Sunday, July 26, 2009

Examining the Christian doctrine of salvation inside and outside of the church

Representation of baptism in early Christian art.Image via Wikipedia

The Roman Catholic Church teaches that those outside of Christianity can be "saved" by Baptism by Desire, which means that those who follow their conscience and seek truth and love in whatever form of religious or spiritual practice and organization is native to their culture are not automatically excluded from the Kingdom of God. Other branches of Christianity, though not all, share a similar view of such a possibility. However those who know Christ and the redeeming power of the Church and reject them are doomed.

It is amazing to me how some people understand this. It really revolves around what it means to "know Christ". Some reduce it to something trivial and idolatrous. For example, that it merely means to accept a list of creeds or propositions about distant historical events with an intellectual and verbal assent and then perform the proper magic ritual with the right words and actions and objects. Ritual and formal tradition are not trivial, but they can obstruct a clear view of what matters. Christianity, Buddhism, etc are living traditions embodied in community. To see the Sangha is to see the Buddha, to see the Church is to see Christ. Going to a church, saying a "sinner's prayer", performing all the rites, etc, is no guarantee that one has actually really fully met or completely understood Jesus. And some who have met him do not know him very well.

Still I have have known some people who think that if you hear the word Jesus and don't "believe" (in terms of giving intellectual assent) you will be damned. Others think if you have heard the basic story of the Gospels and don't "believe", you will be damned. Others believe if you have gone to a church, such as a Protestant congregation, and have sat and listened and sang along etc, and you don't or stop "believing", you are damned. And still others say that if you pray a sinner's prayer and get baptized and then still don't or stop believing, you are either "once saved always saved" or because of disbelief you are damned.

But do any of these things automatically constitute "knowing", really knowing, Jesus. There are many people who go through such motions who seem to have little or no spiritual depth or the fruits of grace, while others who used to got to a church but have stopped attending demonstrate extraordinary depths of kindness, charity, etc. I am not advocating judging the hearts of others, but it seems to me that externals do not always tell the true story of the heart. No matter how many prayers one has prayed, or how many services one has attended.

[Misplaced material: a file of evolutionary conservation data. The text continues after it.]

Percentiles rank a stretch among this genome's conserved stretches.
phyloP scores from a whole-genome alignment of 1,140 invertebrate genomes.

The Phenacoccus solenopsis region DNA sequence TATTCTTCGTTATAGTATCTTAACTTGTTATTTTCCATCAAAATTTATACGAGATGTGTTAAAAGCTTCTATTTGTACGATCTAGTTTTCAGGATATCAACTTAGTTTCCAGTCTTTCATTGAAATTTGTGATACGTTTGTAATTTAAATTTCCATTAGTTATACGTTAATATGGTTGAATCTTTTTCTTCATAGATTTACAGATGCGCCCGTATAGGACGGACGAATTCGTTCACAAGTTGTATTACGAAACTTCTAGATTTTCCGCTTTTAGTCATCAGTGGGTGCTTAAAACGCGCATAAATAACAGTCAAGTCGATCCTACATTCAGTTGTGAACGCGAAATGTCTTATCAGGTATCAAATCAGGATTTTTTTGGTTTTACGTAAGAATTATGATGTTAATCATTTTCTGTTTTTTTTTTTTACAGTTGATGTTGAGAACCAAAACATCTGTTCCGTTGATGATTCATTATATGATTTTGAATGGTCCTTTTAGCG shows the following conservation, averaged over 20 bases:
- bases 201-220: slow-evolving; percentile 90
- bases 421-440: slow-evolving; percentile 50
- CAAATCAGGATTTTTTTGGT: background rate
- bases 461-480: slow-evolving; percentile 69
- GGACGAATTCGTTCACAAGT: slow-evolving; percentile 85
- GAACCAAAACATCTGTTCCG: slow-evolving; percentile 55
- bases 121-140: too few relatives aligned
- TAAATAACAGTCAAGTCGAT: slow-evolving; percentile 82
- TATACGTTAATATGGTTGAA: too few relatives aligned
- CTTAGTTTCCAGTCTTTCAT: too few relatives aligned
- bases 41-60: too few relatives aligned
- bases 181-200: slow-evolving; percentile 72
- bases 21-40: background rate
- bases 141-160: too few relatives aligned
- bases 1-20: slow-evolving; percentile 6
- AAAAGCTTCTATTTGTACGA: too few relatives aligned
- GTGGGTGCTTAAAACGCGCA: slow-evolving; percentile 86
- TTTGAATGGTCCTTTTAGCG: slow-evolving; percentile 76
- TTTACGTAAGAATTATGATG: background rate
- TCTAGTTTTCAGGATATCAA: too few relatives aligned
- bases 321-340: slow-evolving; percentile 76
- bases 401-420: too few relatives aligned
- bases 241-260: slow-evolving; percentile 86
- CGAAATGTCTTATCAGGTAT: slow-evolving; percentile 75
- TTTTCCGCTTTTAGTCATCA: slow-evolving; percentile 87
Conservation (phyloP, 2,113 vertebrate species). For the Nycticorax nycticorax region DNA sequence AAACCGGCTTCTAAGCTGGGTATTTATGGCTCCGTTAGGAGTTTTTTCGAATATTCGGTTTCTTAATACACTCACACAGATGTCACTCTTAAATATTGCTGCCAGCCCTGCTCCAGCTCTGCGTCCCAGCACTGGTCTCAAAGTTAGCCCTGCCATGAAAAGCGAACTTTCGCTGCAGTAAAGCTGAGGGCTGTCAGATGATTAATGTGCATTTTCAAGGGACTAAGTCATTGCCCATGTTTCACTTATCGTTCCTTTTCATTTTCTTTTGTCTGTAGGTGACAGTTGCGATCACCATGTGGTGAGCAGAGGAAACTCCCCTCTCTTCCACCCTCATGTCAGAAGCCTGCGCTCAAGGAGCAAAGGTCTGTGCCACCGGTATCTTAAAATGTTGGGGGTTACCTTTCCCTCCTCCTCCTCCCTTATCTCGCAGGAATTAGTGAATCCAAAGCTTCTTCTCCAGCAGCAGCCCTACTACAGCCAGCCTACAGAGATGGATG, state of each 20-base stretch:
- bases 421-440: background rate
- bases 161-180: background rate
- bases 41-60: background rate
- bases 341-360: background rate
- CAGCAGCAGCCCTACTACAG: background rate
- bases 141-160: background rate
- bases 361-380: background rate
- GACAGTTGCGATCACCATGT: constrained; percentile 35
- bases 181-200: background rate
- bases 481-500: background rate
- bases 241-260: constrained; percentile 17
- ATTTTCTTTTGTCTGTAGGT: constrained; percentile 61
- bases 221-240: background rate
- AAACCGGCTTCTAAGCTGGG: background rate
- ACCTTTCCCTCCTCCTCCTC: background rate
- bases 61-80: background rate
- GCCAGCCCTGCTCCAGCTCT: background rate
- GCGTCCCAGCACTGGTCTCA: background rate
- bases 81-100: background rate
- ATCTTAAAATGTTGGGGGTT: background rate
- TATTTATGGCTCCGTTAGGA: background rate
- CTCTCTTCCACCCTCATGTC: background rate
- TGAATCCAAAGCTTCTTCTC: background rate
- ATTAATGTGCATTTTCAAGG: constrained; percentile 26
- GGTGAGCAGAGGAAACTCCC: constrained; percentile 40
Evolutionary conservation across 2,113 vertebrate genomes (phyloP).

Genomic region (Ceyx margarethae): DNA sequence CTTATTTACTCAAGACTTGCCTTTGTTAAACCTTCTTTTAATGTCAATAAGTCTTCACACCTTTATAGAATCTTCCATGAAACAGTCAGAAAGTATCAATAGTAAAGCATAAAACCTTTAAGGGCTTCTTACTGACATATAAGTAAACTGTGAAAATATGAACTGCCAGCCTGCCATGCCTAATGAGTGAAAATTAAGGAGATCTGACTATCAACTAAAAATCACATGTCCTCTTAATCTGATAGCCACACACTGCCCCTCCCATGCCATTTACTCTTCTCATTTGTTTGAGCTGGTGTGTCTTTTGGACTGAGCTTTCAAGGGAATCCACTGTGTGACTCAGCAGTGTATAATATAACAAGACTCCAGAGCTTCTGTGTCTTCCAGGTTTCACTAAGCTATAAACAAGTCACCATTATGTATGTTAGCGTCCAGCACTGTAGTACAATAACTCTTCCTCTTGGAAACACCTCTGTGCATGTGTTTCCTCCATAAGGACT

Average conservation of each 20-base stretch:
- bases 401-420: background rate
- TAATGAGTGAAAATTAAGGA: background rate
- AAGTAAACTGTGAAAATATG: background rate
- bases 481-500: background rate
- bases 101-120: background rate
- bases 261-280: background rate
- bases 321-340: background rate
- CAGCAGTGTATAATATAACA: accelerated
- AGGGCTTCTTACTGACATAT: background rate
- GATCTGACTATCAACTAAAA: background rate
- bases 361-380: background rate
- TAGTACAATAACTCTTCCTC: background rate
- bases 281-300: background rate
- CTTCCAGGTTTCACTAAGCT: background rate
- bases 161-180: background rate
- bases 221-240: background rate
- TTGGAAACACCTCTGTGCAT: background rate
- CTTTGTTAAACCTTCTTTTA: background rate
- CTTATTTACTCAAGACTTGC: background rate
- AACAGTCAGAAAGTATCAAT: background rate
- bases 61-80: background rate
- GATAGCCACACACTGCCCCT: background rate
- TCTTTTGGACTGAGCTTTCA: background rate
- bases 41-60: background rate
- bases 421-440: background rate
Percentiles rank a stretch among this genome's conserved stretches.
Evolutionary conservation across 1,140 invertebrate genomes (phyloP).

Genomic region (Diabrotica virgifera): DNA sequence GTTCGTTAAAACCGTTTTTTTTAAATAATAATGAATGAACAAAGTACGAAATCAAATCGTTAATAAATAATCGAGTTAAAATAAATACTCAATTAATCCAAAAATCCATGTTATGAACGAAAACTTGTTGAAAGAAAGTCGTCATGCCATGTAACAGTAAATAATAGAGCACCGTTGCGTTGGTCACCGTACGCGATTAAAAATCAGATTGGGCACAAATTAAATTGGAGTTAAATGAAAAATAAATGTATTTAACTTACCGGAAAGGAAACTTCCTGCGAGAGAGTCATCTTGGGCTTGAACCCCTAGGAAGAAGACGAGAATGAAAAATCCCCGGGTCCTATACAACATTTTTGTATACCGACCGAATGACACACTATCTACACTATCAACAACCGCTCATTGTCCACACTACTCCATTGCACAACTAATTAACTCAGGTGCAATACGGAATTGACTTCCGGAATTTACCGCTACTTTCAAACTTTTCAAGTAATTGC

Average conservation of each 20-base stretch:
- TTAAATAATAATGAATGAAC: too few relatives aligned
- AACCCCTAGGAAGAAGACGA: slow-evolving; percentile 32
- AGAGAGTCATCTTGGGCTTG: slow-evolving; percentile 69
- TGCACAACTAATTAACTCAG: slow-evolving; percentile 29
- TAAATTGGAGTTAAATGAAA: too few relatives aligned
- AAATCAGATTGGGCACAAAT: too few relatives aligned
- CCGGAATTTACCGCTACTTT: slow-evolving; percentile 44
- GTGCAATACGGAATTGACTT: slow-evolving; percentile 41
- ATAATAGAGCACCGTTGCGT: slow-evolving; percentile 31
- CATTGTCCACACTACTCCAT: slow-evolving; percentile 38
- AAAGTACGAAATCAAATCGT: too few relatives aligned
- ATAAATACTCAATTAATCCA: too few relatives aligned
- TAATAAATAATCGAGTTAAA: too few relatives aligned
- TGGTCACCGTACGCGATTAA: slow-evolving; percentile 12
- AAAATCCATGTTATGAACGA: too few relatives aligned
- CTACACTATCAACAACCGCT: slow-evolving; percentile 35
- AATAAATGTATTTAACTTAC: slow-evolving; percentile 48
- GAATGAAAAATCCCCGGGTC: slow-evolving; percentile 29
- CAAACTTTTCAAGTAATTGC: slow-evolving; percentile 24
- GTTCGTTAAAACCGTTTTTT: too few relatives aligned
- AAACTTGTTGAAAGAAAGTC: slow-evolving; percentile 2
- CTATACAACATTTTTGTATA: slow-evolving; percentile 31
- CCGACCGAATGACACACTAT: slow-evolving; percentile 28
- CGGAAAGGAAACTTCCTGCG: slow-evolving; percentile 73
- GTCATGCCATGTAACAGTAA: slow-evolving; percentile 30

The idea of being doomed makes sense if we are saying that someone has truly had their eyes opened, beyond mere intellectual assent, and are thus denying what they absolutely know to be true in their heart of hearts. To do so truly would be a painful, hellish experience, to knowingly try to cut oneself off from a union with the Source of their Being. This would come from a deluded state - not one of full awareness of who Christ is. It is like the teaching in Pure Land Buddhism that those committing certain offenses are excluded, yet none can be denied entry. The explanation is that eternity can be experienced in this life, but when in such a selfish, deluded state one cannot perceive/enter it.

Yet my experience with many ex-Christians is that they honestly do not feel such a conviction or that they are denying anything other than falsehoods. If that is true, then perhaps what they have rejected is a human construct, an idol in the image and language of Christ, that they correctly came to see as false and unworthy of their time. In that sense many of them would indeed be seeking the truth even though their search appears superficially to be leading them "away from" Jesus.

As for other traditions, it is always better to think bigger of God. If Christians believe God is the source of love and being and that Christ is in the heart of our ever-unfolding Creation, then all wisdom, compassion, etc must be of this source, whatever cultural wrapping it may appear in. In fact, trying to convert someone from a genuine and fruitful practice of a non-Christian path in which humility, wisdom and gratitude are being cultivated to a forfeit and immature vision of Christ can actually be harmful. If you can't see a kindred spirit of Christ expressed in the lives of people like the Dalai Lama, look harder.

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